The mounted unit also provides the McKinney Police Department an ideal avenue for building relationships with those they protect and serve, an opportunity the unit’s officers don’t take lightly.

“When we’re in a squad car, nobody talks to us,” Shelby says. “Horses draw attention. Everyone wants to talk to us. Kids talk to us. It’s a great tool for building community relations.”

McKinney’s various holiday celebrations offer ample occasions for those interactions. The unit patrols McKinney’s “Red, White and Boom” in July, “Scare in the Square” at Halloween, “Dickens of a Christmas” on Thanksgiving weekend and the “Parade of Lights” in early December, all held downtown.

“Every single year, when we post up somewhere, there’s a line of at least 50 kids waiting to see our horses,” Brinlee says.

Some of the officers even have cards similar to those of professional athletes printed expressly for handing out to youngsters. The cards, provided by sponsors at no cost to the McKinney Police Department, bear photos of the officers mounted on their horses along with some facts about each.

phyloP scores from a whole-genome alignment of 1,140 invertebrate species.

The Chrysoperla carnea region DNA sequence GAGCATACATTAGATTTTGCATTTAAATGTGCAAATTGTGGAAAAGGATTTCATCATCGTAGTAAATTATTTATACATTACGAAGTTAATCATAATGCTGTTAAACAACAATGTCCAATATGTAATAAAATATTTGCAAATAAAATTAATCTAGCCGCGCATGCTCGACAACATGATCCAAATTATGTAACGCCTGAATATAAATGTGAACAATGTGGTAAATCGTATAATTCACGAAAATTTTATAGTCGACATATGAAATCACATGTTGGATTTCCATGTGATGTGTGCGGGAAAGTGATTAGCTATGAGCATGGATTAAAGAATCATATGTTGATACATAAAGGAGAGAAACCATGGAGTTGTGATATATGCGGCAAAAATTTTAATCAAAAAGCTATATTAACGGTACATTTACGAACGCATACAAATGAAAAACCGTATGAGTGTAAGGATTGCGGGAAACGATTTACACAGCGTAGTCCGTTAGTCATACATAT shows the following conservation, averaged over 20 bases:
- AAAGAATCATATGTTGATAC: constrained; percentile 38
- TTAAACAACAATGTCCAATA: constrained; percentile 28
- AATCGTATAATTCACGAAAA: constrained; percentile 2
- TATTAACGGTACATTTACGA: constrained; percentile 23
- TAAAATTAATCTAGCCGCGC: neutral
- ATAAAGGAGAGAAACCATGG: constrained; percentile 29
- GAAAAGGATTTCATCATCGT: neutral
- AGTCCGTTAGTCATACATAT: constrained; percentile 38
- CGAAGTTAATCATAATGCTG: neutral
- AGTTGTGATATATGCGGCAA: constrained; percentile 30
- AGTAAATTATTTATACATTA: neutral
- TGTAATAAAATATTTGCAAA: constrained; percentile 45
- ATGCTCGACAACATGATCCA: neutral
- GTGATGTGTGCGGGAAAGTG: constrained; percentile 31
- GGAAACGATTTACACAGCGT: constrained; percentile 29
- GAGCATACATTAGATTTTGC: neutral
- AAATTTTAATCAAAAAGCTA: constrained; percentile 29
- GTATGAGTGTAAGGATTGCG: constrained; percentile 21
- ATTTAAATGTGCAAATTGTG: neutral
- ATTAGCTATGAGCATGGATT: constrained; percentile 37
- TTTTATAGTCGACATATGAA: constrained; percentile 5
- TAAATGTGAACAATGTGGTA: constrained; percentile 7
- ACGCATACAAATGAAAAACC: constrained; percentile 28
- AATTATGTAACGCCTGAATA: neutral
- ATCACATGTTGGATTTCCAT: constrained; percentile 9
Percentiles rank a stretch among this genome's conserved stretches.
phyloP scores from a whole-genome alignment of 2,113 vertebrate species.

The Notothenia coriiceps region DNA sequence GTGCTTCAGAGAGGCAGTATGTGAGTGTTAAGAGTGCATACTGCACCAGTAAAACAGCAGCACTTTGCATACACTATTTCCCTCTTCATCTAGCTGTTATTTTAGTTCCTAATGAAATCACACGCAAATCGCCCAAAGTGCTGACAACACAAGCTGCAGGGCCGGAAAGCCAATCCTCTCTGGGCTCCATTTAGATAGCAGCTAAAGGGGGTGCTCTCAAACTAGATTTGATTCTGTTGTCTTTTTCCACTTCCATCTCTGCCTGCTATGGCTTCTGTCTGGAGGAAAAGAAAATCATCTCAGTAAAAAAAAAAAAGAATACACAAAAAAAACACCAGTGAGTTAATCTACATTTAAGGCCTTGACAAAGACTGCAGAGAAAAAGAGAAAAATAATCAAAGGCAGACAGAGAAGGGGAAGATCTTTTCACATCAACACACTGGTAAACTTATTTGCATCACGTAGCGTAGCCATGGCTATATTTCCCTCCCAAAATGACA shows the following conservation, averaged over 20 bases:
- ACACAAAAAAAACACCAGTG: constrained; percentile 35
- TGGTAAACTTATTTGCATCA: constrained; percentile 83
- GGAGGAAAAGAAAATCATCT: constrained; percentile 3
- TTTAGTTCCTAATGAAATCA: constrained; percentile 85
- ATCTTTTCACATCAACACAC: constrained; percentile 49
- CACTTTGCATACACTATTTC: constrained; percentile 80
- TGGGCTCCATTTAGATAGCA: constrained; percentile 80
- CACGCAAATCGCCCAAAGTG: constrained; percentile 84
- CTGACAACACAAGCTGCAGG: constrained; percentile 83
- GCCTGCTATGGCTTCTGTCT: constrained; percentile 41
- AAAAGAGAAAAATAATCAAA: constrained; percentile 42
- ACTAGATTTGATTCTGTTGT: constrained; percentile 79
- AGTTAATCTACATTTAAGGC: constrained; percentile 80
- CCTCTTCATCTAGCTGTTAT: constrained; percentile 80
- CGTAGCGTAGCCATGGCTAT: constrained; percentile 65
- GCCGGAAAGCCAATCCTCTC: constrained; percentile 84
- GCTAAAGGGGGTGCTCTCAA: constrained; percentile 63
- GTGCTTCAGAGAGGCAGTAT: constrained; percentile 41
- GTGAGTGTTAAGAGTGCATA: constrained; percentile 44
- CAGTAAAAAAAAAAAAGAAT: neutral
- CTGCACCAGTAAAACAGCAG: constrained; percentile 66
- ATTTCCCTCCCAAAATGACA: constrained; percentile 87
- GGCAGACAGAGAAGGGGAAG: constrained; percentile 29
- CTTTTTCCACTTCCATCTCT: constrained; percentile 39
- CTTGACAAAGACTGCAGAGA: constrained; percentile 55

For instance, Shelby’s horse – “Officer” Ranger – enjoys going for a trail ride and grazing in the pasture when not  on duty and his favorite treats include peppermints, carrots and wheat tortillas.

“It’s neat to pass these out to the kids,” Shelby says. “A while back, I was patrolling a side street and saw three kids. I gave my card to them. A couple of weeks later, I saw one of them and he said, ‘Hi, Kevin. Hi, Ranger.’ He had read the details on my card – that made me feel good.”

The officers work 12-hour shifts, and in addition to patrolling the streets of McKinney, are responsible for feeding and grooming their horses.


The MPD Mounted Unit patrols Adriatica.